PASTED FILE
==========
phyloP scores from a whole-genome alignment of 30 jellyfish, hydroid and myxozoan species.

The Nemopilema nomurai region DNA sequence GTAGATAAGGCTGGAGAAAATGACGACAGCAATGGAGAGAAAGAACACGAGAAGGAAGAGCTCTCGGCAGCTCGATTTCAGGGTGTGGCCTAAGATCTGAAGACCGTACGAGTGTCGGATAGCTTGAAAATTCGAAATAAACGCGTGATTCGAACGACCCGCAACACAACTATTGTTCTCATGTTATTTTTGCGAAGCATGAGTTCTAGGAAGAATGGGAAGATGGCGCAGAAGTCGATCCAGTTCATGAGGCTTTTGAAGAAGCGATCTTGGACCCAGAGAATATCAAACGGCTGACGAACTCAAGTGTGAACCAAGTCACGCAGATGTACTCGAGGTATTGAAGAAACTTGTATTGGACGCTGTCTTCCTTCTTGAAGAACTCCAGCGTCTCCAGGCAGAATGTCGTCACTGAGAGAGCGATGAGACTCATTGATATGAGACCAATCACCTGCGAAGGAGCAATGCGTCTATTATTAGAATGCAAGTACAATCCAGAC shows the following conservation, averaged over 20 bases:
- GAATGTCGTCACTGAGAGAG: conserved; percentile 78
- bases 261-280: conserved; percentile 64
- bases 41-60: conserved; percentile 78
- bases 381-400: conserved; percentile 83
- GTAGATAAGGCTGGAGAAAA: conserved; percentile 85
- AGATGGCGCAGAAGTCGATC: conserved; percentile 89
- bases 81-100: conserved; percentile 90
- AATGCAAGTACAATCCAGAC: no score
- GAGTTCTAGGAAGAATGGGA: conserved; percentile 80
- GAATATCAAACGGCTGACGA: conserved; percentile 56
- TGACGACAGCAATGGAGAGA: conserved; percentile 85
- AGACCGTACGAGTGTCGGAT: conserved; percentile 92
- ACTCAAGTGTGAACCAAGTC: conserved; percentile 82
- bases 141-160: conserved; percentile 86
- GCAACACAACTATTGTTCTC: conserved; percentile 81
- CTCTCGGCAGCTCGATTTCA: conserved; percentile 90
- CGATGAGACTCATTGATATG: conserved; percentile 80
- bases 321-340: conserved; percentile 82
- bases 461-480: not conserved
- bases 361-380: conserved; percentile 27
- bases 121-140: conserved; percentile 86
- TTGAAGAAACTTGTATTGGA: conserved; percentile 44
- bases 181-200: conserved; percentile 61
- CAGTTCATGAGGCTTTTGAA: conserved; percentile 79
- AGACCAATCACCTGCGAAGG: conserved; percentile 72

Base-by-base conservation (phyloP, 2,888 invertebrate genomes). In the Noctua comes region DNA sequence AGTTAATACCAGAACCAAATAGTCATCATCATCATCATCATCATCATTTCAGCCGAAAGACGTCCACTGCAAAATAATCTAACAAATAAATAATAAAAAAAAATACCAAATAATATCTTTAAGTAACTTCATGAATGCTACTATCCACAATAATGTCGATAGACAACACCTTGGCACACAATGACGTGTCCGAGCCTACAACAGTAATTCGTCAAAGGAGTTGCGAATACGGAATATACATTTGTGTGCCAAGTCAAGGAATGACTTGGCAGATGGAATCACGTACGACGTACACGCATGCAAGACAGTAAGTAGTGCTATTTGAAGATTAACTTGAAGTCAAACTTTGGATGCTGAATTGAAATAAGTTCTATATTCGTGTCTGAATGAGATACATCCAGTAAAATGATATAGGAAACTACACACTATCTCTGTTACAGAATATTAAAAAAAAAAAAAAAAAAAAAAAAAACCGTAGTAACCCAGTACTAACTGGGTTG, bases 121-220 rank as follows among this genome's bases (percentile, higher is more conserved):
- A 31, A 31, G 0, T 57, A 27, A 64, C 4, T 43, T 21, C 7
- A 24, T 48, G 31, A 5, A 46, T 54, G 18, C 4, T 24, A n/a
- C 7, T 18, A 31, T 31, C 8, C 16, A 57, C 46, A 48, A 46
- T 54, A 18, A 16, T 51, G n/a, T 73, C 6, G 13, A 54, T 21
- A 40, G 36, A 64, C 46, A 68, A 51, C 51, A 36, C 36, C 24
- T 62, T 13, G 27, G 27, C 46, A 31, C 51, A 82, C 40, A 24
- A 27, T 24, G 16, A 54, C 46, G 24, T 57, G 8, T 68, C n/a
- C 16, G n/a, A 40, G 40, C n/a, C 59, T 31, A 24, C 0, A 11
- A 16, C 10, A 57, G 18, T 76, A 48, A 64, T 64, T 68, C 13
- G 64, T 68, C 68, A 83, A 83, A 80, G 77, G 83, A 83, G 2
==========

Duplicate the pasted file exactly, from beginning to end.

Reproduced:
phyloP scores from a whole-genome alignment of 30 jellyfish, hydroid and myxozoan species.

The Nemopilema nomurai region DNA sequence GTAGATAAGGCTGGAGAAAATGACGACAGCAATGGAGAGAAAGAACACGAGAAGGAAGAGCTCTCGGCAGCTCGATTTCAGGGTGTGGCCTAAGATCTGAAGACCGTACGAGTGTCGGATAGCTTGAAAATTCGAAATAAACGCGTGATTCGAACGACCCGCAACACAACTATTGTTCTCATGTTATTTTTGCGAAGCATGAGTTCTAGGAAGAATGGGAAGATGGCGCAGAAGTCGATCCAGTTCATGAGGCTTTTGAAGAAGCGATCTTGGACCCAGAGAATATCAAACGGCTGACGAACTCAAGTGTGAACCAAGTCACGCAGATGTACTCGAGGTATTGAAGAAACTTGTATTGGACGCTGTCTTCCTTCTTGAAGAACTCCAGCGTCTCCAGGCAGAATGTCGTCACTGAGAGAGCGATGAGACTCATTGATATGAGACCAATCACCTGCGAAGGAGCAATGCGTCTATTATTAGAATGCAAGTACAATCCAGAC shows the following conservation, averaged over 20 bases:
- GAATGTCGTCACTGAGAGAG: conserved; percentile 78
- bases 261-280: conserved; percentile 64
- bases 41-60: conserved; percentile 78
- bases 381-400: conserved; percentile 83
- GTAGATAAGGCTGGAGAAAA: conserved; percentile 85
- AGATGGCGCAGAAGTCGATC: conserved; percentile 89
- bases 81-100: conserved; percentile 90
- AATGCAAGTACAATCCAGAC: no score
- GAGTTCTAGGAAGAATGGGA: conserved; percentile 80
- GAATATCAAACGGCTGACGA: conserved; percentile 56
- TGACGACAGCAATGGAGAGA: conserved; percentile 85
- AGACCGTACGAGTGTCGGAT: conserved; percentile 92
- ACTCAAGTGTGAACCAAGTC: conserved; percentile 82
- bases 141-160: conserved; percentile 86
- GCAACACAACTATTGTTCTC: conserved; percentile 81
- CTCTCGGCAGCTCGATTTCA: conserved; percentile 90
- CGATGAGACTCATTGATATG: conserved; percentile 80
- bases 321-340: conserved; percentile 82
- bases 461-480: not conserved
- bases 361-380: conserved; percentile 27
- bases 121-140: conserved; percentile 86
- TTGAAGAAACTTGTATTGGA: conserved; percentile 44
- bases 181-200: conserved; percentile 61
- CAGTTCATGAGGCTTTTGAA: conserved; percentile 79
- AGACCAATCACCTGCGAAGG: conserved; percentile 72

Base-by-base conservation (phyloP, 2,888 invertebrate genomes). In the Noctua comes region DNA sequence AGTTAATACCAGAACCAAATAGTCATCATCATCATCATCATCATCATTTCAGCCGAAAGACGTCCACTGCAAAATAATCTAACAAATAAATAATAAAAAAAAATACCAAATAATATCTTTAAGTAACTTCATGAATGCTACTATCCACAATAATGTCGATAGACAACACCTTGGCACACAATGACGTGTCCGAGCCTACAACAGTAATTCGTCAAAGGAGTTGCGAATACGGAATATACATTTGTGTGCCAAGTCAAGGAATGACTTGGCAGATGGAATCACGTACGACGTACACGCATGCAAGACAGTAAGTAGTGCTATTTGAAGATTAACTTGAAGTCAAACTTTGGATGCTGAATTGAAATAAGTTCTATATTCGTGTCTGAATGAGATACATCCAGTAAAATGATATAGGAAACTACACACTATCTCTGTTACAGAATATTAAAAAAAAAAAAAAAAAAAAAAAAAACCGTAGTAACCCAGTACTAACTGGGTTG, bases 121-220 rank as follows among this genome's bases (percentile, higher is more conserved):
- A 31, A 31, G 0, T 57, A 27, A 64, C 4, T 43, T 21, C 7
- A 24, T 48, G 31, A 5, A 46, T 54, G 18, C 4, T 24, A n/a
- C 7, T 18, A 31, T 31, C 8, C 16, A 57, C 46, A 48, A 46
- T 54, A 18, A 16, T 51, G n/a, T 73, C 6, G 13, A 54, T 21
- A 40, G 36, A 64, C 46, A 68, A 51, C 51, A 36, C 36, C 24
- T 62, T 13, G 27, G 27, C 46, A 31, C 51, A 82, C 40, A 24
- A 27, T 24, G 16, A 54, C 46, G 24, T 57, G 8, T 68, C n/a
- C 16, G n/a, A 40, G 40, C n/a, C 59, T 31, A 24, C 0, A 11
- A 16, C 10, A 57, G 18, T 76, A 48, A 64, T 64, T 68, C 13
- G 64, T 68, C 68, A 83, A 83, A 80, G 77, G 83, A 83, G 2